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  • Cinderella dreams: young love in post-war Britain

    Article

    In a lecture given to the Cambridge branch, Carol Dyhouse explains changing attitudes to marriage in the 1950s and 60s. Women teachers in the 1950s and 1960s regularly complained about how hard it was to keep girls’ attention on their schoolwork. Educationist Kathleen Ollerenshaw pointed out that the prospects of marriage,...

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  • Come Wind, Come Weather: Storm: Tempest and Other Natural Phenomena within Local Sources

    Article

    Come Wind, Come Weather: Storm: Tempest and Other Natural Phenomena within Local Sources, Trevor James, Lichfield Press, 2021, 116p. £10-00.  ISBN 978-0-905985-62-6  What a pleasure it is to review a book by that arch-reviewer, Dr Trevor James. This book follows closely on his previous one, England’s Saintly Landscapes, and confirms...

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  • Crime on the Canals

    Article

    Crime on the Canals, Anthony Poulton-Smith, Pen and Sword, 2019, 120p, £12-99. ISBN 9781526754783. This interesting book is presented as an exposure of criminality on the canal system, and it does achieve that objective rather well. It has to be said that it is more about crime than canals, although...

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  • Disease and healthcare on the Isle of Man

    Article

    Caroline Smith provides a perspective, past and present, of the experiences of epidemics on the Isle of Man.  In recent times health has been at the forefront of everyone’s minds. Epidemics and pandemics are not new, but the Covid-19 outbreak is probably the first to have such a noticeable effect...

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  • Ending the French Revolution

    Article

    Malcolm Crook discusses why it was so difficult to end the most famous revolution of the eighteenth century and why it led to bloodshed and absolutism. Article taken from The Historian 135

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  • Enduring Civilisation: cities and citizens in the ‘Aztec Empire’

    Article

    Katherine Bellamy explores the cities and citizens at the heart of the so-called ‘Aztec Empire’, a vast and complex network of distinct indigenous communities who endured despite Spanish colonisation. The term ‘civilisation’ is derived from the Latin, civilis (civil), and closely connected to civitas (city) and civis (citizen). The cities...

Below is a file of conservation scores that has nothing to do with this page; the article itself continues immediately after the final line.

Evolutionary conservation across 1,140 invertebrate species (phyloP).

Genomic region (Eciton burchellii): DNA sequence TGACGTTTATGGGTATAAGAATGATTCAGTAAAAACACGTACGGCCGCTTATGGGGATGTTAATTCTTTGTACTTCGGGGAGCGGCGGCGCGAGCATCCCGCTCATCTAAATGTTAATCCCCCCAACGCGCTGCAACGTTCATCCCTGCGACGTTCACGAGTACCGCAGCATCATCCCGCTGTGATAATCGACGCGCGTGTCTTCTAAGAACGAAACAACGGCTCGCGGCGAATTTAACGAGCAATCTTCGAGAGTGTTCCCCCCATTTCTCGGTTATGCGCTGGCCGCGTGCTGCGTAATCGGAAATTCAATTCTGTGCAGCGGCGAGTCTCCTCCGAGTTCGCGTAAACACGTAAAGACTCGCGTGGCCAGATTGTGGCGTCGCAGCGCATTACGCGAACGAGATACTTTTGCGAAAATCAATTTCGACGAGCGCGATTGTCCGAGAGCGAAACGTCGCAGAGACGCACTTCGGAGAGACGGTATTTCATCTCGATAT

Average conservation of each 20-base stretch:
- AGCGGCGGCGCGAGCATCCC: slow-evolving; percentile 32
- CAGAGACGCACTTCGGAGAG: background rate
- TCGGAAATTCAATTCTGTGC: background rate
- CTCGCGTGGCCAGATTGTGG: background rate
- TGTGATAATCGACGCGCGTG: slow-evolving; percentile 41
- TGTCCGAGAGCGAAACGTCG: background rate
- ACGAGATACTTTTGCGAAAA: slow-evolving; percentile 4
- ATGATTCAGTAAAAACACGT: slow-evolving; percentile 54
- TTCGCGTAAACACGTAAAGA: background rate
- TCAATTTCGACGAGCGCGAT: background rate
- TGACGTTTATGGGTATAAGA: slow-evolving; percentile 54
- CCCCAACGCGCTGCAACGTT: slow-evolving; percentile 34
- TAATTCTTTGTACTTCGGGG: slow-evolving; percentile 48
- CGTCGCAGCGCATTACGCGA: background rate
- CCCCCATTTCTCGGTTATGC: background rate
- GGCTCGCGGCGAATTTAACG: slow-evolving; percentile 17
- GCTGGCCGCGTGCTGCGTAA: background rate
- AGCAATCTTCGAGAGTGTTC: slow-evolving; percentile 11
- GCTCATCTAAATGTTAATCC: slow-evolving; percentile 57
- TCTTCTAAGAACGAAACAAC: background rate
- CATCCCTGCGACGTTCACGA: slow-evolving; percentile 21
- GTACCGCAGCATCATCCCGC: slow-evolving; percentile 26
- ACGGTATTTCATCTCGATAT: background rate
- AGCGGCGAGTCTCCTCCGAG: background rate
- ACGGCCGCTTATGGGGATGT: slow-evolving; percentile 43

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  • England's Immigrants 1330-1550

    Multipage Article

    An HA Podcast with Professor Mark Ormrod of the University of York looking at the research project England's Immigrants 1330-1550.  In this podcast Professor Ormrod explores the extensive archival evidence about the names, origins, occupations and households of a significant number of foreigners who chose to make their lives and livelihoods in...

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  • English first-aid organisations and the Provisional IRA mainland bombing campaign of 1974

    Article

    Barry Doyle reveals how the devastating Provisional IRA bombing of two Birmingham public houses in 1974 led to a resurgence in first-aid training and preparation, on the scale with which we are familiar today. Article taken from The Historian 136

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  • Exploring local sources

    Article

    Tim Lomas was correct when he said, in his article in the Summer 2019 edition of The Historian, that historians can see much more in medieval documents than the scribes intended.  Lay manors in Bedfordshire are a good example. Eggington manor, in the south-west, was part of a larger estate and held...

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  • Exploring the witch craze

    30th October 2020

    This weekend the spectre of Halloween has been in the air; traditionally a celebration of the eve of the Western Christian feast of All Hallows' Day. Whilst we're all used to the macabre symbols of ghouls and witches, particularly at this time of year, what is the history of these supernatural figures? We've drawn...